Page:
Withdrawals of mergers

Between 2022 and 2023 to date, two mergers have been withdrawn during the FCCA's review. In 2022, the FCCA conducted for the first time a thorough review of conglomerate effects resulting from a transaction in Helen/LämpöYkkönen. The case concerned a joint venture between an energy company owned by the city of Helsinki, Helen, and LämpöYkkönen that specialises in heat pumps. Helen has a monopoly in the production and sale of district heating in Helsinki, and its cooperation is required for installing heat pumps alongside district heating. The concern raised by market players and the FCCA was that post-transaction, Helen would have the ability and incentive to favour its joint venture over competing heat pump providers. Helen did not want to offer remedies to address the identified competition concerns on interoperatibility and subsequently restructured the transaction so that it fell below the Finnish merger filing thresholds and escaped the FCCA's scrutiny.

In the beginning of 2023, the FCCA secured a de facto merger block in Enersense/Voimatel where the parties withdrew their merger during the authority's in-depth Phase II investigation. In its investigation, the FCCA identified competition concerns in the provision of telecommunications infrastructure services, especially regarding the construction and maintenance of fixed and mobile networks in Finland. The FCCA's bidding analysis and other evidence showed that the transaction would have led to a highly concentrated market. The merging parties argued that their customers have countervailing buyer power offsetting the potential anticompetitive effects resulting from the transaction. However, these claims were not substantiated in the course of the investigation.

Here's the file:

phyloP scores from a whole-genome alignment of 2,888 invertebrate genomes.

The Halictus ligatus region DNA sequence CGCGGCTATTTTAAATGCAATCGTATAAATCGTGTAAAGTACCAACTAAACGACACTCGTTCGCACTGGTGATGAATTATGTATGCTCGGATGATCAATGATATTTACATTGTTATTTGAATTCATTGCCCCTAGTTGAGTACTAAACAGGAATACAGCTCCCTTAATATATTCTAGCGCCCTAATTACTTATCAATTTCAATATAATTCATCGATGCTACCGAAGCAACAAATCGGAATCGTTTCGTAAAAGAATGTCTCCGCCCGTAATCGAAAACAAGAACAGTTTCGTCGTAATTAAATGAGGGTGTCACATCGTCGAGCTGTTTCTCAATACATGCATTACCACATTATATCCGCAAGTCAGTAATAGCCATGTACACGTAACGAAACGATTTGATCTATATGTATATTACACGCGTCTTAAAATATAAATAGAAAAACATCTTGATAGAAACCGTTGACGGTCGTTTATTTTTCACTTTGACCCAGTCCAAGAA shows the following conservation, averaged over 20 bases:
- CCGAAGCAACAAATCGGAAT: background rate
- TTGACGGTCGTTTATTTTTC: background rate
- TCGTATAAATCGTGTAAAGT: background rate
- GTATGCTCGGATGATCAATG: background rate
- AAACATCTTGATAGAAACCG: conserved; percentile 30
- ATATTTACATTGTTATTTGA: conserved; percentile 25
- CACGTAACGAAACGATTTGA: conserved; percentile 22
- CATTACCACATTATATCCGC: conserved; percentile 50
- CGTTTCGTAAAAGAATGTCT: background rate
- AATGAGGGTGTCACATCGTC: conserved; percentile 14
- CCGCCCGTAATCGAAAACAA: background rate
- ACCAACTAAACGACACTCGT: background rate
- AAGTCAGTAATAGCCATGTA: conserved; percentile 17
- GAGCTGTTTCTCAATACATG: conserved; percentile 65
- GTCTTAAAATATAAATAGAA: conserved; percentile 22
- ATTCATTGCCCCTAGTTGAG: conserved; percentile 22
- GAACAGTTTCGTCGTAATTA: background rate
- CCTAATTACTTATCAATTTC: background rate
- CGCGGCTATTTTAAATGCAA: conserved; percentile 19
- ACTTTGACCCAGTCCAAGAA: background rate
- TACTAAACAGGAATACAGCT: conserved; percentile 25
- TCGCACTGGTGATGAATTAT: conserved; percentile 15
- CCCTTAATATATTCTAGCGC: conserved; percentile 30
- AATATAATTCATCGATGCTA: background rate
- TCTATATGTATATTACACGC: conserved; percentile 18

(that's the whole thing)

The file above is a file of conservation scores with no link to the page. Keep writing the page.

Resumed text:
Recent changes in priorities

As described above, a number of changes to the FCCA's rules and procedures have taken effect from the beginning of 2023 and the lower filing thresholds are expected to bring in filings in sectors that have so far been largely outside the scope of merger control.

Otherwise, there have been no noticeable changes in merger enforcement priorities in the past year in Finland.

The FCCA remains a robust enforcer toward any merger that could potentially lead to competition concerns either nationally or locally and across all industries, as evidenced by the variety of sectors subject to in-depth investigation in recent years.

Recent studies and guidelines

The new merger filing thresholds were accompanied by a new merger filing form. The FCCA has also published guidance on completing the new filing form and updated guidance on the merger control process at the FCCA.

The FCCA has indicated that it will publish new guidance on remedies during 2023.

Looking ahead

No significant changes to Finnish merger control rules are expected in the near future.


Year Deals approved unconditionally Deals approved subject to conditions Blocked deals Abandoned deals
2023 (until end of March 2023) 13 0 0 1
2022 36 2 0 12

1 Based on the date of the decision 
2 Transaction was abandoned but later implemented by the parties in a different form